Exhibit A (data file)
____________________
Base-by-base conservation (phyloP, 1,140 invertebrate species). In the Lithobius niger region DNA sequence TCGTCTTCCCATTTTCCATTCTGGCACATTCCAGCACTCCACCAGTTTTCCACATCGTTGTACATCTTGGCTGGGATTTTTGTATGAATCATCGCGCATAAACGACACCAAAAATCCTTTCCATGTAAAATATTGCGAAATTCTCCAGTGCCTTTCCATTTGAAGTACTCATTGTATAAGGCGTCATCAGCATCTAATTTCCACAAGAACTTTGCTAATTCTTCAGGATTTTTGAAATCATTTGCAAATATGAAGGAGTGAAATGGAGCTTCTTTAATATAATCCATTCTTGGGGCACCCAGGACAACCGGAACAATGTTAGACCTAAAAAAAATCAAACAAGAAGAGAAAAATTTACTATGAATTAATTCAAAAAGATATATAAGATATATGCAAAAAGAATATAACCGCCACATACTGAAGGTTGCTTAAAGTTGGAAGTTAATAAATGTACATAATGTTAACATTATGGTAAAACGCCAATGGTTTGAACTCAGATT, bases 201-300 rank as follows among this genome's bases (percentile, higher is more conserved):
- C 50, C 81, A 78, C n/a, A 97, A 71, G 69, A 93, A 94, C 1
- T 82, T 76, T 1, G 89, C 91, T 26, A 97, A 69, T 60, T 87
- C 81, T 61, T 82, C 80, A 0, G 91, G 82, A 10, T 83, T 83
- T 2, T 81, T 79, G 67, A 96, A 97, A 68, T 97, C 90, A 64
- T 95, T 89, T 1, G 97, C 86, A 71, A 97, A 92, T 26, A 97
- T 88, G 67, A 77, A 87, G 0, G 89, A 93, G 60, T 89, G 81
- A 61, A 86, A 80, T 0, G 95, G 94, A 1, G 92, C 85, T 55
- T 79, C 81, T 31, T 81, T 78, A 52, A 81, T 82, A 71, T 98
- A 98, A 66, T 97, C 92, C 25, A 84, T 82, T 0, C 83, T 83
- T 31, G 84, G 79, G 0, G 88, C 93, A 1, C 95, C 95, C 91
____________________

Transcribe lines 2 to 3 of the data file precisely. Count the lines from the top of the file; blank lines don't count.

- C 50, C 81, A 78, C n/a, A 97, A 71, G 69, A 93, A 94, C 1
- T 82, T 76, T 1, G 89, C 91, T 26, A 97, A 69, T 60, T 87